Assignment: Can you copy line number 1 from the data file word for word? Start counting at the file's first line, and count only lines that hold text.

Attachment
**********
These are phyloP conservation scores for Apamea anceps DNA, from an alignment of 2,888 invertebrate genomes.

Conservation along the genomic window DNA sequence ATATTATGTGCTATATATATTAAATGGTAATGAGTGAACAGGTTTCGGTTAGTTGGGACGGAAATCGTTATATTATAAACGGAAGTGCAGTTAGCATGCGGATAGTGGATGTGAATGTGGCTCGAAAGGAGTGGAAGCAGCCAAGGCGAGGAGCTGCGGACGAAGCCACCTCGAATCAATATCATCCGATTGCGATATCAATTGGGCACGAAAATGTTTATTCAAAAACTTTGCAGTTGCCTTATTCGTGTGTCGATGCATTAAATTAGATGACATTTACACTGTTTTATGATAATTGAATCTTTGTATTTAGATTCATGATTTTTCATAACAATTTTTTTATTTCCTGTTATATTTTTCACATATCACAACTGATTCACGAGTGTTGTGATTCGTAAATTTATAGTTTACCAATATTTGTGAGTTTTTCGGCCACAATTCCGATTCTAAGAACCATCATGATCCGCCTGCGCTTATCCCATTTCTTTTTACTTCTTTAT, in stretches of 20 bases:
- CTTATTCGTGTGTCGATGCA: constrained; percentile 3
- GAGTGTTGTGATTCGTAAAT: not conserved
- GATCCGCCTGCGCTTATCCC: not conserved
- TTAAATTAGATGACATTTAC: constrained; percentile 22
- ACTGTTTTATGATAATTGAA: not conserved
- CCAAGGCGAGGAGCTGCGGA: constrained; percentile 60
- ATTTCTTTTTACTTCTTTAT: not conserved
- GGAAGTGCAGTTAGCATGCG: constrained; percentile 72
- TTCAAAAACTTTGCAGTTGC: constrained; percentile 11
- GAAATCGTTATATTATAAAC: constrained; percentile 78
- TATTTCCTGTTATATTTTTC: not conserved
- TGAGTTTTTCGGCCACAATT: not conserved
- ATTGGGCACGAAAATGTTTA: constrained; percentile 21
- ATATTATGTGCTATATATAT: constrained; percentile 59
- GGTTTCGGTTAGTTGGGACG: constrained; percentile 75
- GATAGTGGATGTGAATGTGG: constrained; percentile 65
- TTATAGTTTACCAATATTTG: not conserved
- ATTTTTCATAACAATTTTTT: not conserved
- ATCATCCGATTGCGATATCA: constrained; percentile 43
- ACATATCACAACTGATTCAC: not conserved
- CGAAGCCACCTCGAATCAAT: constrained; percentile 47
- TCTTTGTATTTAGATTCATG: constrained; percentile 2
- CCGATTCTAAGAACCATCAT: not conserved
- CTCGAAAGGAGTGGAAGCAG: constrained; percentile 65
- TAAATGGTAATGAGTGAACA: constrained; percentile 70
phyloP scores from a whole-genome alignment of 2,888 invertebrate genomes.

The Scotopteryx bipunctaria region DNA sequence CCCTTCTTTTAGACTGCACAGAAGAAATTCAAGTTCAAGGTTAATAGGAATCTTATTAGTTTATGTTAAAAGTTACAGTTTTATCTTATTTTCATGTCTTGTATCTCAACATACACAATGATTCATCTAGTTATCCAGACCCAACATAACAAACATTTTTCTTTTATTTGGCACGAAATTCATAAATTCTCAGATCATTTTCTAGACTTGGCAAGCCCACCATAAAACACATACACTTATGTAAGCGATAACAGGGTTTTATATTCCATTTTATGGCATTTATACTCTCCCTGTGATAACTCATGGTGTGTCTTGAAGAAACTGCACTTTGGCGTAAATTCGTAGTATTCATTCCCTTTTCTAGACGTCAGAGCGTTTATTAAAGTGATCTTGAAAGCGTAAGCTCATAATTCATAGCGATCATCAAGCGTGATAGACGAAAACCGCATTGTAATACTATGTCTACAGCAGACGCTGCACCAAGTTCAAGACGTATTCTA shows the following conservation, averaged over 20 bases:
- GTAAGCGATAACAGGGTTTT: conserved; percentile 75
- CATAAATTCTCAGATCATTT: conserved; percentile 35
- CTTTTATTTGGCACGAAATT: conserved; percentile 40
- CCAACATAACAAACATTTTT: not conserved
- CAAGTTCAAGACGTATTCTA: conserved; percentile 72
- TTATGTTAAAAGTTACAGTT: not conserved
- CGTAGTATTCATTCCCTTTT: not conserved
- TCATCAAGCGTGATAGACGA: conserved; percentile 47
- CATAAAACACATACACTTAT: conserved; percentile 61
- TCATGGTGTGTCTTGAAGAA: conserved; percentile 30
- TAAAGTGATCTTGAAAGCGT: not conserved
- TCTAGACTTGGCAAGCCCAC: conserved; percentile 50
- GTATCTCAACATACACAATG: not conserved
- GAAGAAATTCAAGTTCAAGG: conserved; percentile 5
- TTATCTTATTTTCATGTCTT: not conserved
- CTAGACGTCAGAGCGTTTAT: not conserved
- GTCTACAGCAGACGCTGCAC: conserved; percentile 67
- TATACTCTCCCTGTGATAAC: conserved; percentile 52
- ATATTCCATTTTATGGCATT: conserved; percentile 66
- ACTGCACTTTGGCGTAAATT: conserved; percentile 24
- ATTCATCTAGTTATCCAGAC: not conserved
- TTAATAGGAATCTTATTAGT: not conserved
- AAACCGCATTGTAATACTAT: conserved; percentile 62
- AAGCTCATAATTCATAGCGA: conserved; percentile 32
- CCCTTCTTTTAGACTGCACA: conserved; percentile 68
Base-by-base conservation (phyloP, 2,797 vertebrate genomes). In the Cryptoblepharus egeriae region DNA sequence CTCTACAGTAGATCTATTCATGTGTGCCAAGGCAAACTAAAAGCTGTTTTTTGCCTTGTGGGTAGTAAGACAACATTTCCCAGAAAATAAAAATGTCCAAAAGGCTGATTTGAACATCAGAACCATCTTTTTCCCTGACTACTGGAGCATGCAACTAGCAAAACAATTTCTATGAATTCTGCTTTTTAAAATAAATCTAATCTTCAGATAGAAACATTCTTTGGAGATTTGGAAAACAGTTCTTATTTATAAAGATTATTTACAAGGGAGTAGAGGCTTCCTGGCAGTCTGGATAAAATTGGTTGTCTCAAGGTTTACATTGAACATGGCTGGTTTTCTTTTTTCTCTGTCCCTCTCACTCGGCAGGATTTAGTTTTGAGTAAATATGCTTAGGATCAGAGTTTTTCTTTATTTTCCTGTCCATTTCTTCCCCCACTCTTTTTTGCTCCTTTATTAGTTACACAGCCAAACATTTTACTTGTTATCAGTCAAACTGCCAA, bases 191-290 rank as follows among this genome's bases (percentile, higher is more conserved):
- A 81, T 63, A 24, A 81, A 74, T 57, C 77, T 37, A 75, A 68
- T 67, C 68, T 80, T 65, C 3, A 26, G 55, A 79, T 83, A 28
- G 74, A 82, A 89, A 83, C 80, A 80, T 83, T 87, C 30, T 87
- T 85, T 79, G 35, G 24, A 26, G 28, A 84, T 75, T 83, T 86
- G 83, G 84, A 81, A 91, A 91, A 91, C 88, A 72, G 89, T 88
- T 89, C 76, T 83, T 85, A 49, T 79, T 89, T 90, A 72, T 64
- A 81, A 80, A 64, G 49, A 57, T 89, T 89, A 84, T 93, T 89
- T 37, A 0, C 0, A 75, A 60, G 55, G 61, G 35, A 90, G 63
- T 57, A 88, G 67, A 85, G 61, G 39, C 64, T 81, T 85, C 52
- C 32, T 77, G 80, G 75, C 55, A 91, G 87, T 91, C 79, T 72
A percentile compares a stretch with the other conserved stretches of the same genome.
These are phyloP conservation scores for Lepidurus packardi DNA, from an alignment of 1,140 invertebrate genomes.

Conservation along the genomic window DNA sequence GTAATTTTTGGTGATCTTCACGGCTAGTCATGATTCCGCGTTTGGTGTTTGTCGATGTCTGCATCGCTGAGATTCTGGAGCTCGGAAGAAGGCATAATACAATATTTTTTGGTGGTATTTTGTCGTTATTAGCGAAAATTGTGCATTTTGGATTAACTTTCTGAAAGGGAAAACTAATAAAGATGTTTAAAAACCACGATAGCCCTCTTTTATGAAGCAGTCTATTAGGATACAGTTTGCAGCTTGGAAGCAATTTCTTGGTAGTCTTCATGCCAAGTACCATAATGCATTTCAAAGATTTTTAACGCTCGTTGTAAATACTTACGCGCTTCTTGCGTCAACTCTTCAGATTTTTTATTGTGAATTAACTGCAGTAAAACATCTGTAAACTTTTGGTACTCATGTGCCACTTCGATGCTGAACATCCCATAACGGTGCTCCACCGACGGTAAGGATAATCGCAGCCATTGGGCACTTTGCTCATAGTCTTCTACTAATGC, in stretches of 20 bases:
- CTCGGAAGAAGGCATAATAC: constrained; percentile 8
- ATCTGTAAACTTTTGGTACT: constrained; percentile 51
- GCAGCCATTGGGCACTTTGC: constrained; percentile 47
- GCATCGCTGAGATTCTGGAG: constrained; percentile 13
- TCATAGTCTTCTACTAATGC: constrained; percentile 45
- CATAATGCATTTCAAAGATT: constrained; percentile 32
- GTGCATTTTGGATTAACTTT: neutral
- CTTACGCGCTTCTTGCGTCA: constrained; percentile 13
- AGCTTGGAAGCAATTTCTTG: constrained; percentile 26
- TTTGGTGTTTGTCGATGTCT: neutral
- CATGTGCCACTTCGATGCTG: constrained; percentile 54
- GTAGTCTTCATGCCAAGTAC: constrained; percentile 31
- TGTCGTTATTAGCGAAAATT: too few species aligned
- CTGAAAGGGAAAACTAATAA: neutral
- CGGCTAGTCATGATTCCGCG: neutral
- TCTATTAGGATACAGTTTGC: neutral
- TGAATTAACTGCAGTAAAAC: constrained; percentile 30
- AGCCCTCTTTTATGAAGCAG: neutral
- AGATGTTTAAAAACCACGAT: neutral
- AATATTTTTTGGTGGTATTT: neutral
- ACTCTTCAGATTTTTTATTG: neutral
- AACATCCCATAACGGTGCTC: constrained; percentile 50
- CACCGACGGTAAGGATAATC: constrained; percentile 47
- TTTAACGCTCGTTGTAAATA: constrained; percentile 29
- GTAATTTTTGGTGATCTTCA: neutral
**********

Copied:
These are phyloP conservation scores for Apamea anceps DNA, from an alignment of 2,888 invertebrate genomes.